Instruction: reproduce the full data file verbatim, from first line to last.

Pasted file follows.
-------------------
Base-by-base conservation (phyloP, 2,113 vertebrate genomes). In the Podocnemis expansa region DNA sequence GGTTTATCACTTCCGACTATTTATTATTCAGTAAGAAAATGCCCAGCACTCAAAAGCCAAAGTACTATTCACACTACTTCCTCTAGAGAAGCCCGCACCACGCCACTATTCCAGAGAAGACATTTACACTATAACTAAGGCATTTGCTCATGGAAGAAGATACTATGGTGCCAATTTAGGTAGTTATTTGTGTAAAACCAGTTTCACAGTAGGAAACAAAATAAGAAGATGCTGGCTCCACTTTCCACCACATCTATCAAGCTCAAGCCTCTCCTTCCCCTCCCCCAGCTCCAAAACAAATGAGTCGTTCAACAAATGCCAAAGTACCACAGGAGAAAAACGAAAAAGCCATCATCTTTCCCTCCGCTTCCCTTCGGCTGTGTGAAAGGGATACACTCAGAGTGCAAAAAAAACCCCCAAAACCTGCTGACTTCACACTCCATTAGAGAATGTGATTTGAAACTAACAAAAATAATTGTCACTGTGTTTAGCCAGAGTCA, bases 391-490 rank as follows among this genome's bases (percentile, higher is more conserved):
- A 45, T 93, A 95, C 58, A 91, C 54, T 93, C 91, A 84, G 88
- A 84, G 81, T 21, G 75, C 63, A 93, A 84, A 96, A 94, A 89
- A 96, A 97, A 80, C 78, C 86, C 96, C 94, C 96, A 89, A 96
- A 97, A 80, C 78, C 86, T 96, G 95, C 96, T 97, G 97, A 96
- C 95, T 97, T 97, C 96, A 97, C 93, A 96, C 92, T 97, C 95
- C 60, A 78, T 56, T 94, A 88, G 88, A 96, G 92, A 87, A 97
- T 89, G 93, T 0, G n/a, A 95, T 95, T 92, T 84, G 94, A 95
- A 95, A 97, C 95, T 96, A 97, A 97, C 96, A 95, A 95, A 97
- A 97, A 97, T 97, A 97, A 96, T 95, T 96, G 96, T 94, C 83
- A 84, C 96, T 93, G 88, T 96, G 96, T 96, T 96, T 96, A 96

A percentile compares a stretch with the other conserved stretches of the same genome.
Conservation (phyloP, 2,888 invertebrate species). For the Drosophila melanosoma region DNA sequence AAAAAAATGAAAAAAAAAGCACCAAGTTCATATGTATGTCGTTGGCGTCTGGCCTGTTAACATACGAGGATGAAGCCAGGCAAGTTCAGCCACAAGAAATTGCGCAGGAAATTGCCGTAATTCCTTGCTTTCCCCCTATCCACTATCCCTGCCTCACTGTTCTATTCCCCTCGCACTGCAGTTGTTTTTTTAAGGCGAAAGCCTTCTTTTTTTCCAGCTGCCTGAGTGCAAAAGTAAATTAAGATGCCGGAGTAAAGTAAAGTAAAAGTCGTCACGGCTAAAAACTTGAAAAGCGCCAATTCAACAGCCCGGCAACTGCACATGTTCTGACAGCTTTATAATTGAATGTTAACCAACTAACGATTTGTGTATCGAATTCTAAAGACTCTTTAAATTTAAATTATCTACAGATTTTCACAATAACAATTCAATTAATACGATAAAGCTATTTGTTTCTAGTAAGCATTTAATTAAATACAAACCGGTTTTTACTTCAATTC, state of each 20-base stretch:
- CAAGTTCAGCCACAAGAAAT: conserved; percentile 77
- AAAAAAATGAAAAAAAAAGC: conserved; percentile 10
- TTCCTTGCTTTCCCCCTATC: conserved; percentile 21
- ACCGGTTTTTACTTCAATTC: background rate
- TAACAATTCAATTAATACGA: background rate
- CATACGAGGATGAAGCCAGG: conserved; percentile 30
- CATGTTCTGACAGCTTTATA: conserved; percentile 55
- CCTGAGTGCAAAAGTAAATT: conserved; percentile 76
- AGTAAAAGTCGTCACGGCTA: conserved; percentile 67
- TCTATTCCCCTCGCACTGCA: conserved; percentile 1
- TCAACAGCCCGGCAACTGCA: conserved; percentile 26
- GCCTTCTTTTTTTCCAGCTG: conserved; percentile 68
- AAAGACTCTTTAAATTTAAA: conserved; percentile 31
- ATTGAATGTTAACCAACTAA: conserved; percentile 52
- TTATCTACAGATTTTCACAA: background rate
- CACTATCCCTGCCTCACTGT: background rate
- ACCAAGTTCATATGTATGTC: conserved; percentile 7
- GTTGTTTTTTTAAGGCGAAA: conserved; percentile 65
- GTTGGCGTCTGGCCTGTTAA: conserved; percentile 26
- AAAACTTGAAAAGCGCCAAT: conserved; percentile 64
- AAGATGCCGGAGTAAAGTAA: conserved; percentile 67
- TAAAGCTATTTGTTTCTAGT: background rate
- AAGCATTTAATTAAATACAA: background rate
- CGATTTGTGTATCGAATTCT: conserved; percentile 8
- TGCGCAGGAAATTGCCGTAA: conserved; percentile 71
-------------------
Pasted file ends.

Base-by-base conservation (phyloP, 2,113 vertebrate genomes). In the Podocnemis expansa region DNA sequence GGTTTATCACTTCCGACTATTTATTATTCAGTAAGAAAATGCCCAGCACTCAAAAGCCAAAGTACTATTCACACTACTTCCTCTAGAGAAGCCCGCACCACGCCACTATTCCAGAGAAGACATTTACACTATAACTAAGGCATTTGCTCATGGAAGAAGATACTATGGTGCCAATTTAGGTAGTTATTTGTGTAAAACCAGTTTCACAGTAGGAAACAAAATAAGAAGATGCTGGCTCCACTTTCCACCACATCTATCAAGCTCAAGCCTCTCCTTCCCCTCCCCCAGCTCCAAAACAAATGAGTCGTTCAACAAATGCCAAAGTACCACAGGAGAAAAACGAAAAAGCCATCATCTTTCCCTCCGCTTCCCTTCGGCTGTGTGAAAGGGATACACTCAGAGTGCAAAAAAAACCCCCAAAACCTGCTGACTTCACACTCCATTAGAGAATGTGATTTGAAACTAACAAAAATAATTGTCACTGTGTTTAGCCAGAGTCA, bases 391-490 rank as follows among this genome's bases (percentile, higher is more conserved):
- A 45, T 93, A 95, C 58, A 91, C 54, T 93, C 91, A 84, G 88
- A 84, G 81, T 21, G 75, C 63, A 93, A 84, A 96, A 94, A 89
- A 96, A 97, A 80, C 78, C 86, C 96, C 94, C 96, A 89, A 96
- A 97, A 80, C 78, C 86, T 96, G 95, C 96, T 97, G 97, A 96
- C 95, T 97, T 97, C 96, A 97, C 93, A 96, C 92, T 97, C 95
- C 60, A 78, T 56, T 94, A 88, G 88, A 96, G 92, A 87, A 97
- T 89, G 93, T 0, G n/a, A 95, T 95, T 92, T 84, G 94, A 95
- A 95, A 97, C 95, T 96, A 97, A 97, C 96, A 95, A 95, A 97
- A 97, A 97, T 97, A 97, A 96, T 95, T 96, G 96, T 94, C 83
- A 84, C 96, T 93, G 88, T 96, G 96, T 96, T 96, T 96, A 96

A percentile compares a stretch with the other conserved stretches of the same genome.
Conservation (phyloP, 2,888 invertebrate species). For the Drosophila melanosoma region DNA sequence AAAAAAATGAAAAAAAAAGCACCAAGTTCATATGTATGTCGTTGGCGTCTGGCCTGTTAACATACGAGGATGAAGCCAGGCAAGTTCAGCCACAAGAAATTGCGCAGGAAATTGCCGTAATTCCTTGCTTTCCCCCTATCCACTATCCCTGCCTCACTGTTCTATTCCCCTCGCACTGCAGTTGTTTTTTTAAGGCGAAAGCCTTCTTTTTTTCCAGCTGCCTGAGTGCAAAAGTAAATTAAGATGCCGGAGTAAAGTAAAGTAAAAGTCGTCACGGCTAAAAACTTGAAAAGCGCCAATTCAACAGCCCGGCAACTGCACATGTTCTGACAGCTTTATAATTGAATGTTAACCAACTAACGATTTGTGTATCGAATTCTAAAGACTCTTTAAATTTAAATTATCTACAGATTTTCACAATAACAATTCAATTAATACGATAAAGCTATTTGTTTCTAGTAAGCATTTAATTAAATACAAACCGGTTTTTACTTCAATTC, state of each 20-base stretch:
- CAAGTTCAGCCACAAGAAAT: conserved; percentile 77
- AAAAAAATGAAAAAAAAAGC: conserved; percentile 10
- TTCCTTGCTTTCCCCCTATC: conserved; percentile 21
- ACCGGTTTTTACTTCAATTC: background rate
- TAACAATTCAATTAATACGA: background rate
- CATACGAGGATGAAGCCAGG: conserved; percentile 30
- CATGTTCTGACAGCTTTATA: conserved; percentile 55
- CCTGAGTGCAAAAGTAAATT: conserved; percentile 76
- AGTAAAAGTCGTCACGGCTA: conserved; percentile 67
- TCTATTCCCCTCGCACTGCA: conserved; percentile 1
- TCAACAGCCCGGCAACTGCA: conserved; percentile 26
- GCCTTCTTTTTTTCCAGCTG: conserved; percentile 68
- AAAGACTCTTTAAATTTAAA: conserved; percentile 31
- ATTGAATGTTAACCAACTAA: conserved; percentile 52
- TTATCTACAGATTTTCACAA: background rate
- CACTATCCCTGCCTCACTGT: background rate
- ACCAAGTTCATATGTATGTC: conserved; percentile 7
- GTTGTTTTTTTAAGGCGAAA: conserved; percentile 65
- GTTGGCGTCTGGCCTGTTAA: conserved; percentile 26
- AAAACTTGAAAAGCGCCAAT: conserved; percentile 64
- AAGATGCCGGAGTAAAGTAA: conserved; percentile 67
- TAAAGCTATTTGTTTCTAGT: background rate
- AAGCATTTAATTAAATACAA: background rate
- CGATTTGTGTATCGAATTCT: conserved; percentile 8
- TGCGCAGGAAATTGCCGTAA: conserved; percentile 71